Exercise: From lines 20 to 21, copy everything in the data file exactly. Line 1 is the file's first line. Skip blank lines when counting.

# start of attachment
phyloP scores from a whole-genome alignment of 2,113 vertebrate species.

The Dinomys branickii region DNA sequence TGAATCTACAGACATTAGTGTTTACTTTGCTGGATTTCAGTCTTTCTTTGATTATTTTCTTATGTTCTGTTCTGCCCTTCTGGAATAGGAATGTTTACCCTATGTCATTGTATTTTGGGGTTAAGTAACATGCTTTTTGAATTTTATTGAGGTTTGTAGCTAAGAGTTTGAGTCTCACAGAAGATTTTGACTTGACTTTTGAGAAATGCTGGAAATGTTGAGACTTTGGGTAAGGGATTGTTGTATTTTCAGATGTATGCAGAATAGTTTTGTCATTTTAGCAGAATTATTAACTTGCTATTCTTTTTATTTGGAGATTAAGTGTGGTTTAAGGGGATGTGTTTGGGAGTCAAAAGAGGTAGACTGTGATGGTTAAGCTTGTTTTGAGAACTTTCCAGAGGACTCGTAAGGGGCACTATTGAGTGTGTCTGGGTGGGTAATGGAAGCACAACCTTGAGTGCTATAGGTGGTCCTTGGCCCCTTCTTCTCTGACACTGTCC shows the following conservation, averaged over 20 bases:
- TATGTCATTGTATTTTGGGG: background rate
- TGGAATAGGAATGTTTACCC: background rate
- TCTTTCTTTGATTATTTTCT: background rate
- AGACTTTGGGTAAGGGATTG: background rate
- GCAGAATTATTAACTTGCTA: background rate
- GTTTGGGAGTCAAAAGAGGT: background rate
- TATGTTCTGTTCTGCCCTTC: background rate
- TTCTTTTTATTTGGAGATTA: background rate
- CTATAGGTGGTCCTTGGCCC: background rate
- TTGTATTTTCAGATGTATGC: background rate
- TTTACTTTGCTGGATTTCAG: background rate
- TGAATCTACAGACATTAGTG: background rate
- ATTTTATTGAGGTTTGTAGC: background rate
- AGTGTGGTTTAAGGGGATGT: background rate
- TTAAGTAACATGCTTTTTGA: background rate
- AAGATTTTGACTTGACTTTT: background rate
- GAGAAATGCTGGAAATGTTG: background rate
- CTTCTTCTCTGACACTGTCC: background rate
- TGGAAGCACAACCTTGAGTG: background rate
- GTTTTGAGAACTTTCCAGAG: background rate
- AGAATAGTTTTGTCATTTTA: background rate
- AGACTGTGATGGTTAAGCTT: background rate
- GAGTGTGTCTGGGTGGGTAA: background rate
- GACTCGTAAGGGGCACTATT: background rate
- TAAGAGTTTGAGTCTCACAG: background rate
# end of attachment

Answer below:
- CTTCTTCTCTGACACTGTCC: background rate
- TGGAAGCACAACCTTGAGTG: background rate